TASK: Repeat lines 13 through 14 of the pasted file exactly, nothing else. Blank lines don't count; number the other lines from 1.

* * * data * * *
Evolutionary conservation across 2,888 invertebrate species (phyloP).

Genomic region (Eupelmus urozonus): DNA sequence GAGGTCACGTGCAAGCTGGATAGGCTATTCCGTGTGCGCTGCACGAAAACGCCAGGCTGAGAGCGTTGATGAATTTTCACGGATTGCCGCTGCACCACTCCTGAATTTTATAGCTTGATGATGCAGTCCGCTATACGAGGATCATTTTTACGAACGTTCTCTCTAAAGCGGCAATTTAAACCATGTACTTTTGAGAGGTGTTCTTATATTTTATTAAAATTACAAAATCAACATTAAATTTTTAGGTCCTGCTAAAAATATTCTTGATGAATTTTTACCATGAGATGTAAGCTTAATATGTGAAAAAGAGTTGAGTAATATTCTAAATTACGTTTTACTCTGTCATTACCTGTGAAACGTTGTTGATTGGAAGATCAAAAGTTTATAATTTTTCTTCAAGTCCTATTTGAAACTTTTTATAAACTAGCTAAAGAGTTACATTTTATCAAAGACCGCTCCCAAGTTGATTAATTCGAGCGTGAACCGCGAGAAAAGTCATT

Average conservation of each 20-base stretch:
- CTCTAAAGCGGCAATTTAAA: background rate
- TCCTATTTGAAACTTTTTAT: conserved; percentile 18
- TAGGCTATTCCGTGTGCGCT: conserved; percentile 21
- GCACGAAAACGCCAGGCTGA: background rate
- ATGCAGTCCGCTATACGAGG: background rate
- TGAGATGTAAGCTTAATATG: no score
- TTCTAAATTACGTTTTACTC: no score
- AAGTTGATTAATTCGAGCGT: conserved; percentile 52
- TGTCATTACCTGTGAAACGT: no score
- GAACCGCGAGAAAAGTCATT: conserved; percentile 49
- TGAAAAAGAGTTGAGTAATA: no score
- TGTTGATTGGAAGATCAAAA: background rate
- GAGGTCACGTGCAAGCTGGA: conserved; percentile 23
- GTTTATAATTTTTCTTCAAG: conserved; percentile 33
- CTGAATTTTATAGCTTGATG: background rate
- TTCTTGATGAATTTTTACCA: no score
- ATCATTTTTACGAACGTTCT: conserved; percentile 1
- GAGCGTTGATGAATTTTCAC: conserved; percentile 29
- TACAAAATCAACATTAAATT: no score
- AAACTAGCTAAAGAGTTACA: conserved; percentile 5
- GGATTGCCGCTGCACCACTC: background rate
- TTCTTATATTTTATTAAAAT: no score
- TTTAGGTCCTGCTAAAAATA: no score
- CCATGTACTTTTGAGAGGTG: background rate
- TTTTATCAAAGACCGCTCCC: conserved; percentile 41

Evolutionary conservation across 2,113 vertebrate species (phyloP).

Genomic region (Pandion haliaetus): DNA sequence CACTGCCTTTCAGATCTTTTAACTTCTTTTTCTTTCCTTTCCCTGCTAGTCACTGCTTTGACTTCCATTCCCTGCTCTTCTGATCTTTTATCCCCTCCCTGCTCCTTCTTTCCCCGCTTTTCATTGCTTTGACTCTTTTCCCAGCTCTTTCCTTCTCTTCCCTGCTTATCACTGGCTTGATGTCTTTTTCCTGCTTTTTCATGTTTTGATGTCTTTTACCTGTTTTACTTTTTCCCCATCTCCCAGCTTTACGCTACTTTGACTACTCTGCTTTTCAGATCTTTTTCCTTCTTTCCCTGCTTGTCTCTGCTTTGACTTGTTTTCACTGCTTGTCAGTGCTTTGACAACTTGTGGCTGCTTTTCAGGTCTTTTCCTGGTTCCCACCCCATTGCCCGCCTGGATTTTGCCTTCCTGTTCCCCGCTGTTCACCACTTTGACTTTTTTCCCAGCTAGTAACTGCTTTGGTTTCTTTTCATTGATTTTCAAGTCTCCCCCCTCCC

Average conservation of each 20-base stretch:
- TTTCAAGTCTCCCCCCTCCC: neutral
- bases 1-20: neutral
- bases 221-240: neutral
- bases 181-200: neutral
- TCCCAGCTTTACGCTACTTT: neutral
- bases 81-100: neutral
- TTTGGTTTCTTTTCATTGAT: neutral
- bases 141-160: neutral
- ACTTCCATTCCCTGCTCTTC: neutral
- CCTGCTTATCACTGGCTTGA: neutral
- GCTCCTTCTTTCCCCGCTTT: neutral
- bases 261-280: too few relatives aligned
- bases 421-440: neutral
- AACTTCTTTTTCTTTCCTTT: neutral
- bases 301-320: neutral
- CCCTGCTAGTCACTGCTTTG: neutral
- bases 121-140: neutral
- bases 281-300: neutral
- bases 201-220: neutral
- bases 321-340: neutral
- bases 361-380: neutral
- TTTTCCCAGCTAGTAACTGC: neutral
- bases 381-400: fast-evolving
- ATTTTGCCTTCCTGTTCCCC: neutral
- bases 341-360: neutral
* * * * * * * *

- GAACCGCGAGAAAAGTCATT: conserved; percentile 49
- TGAAAAAGAGTTGAGTAATA: no score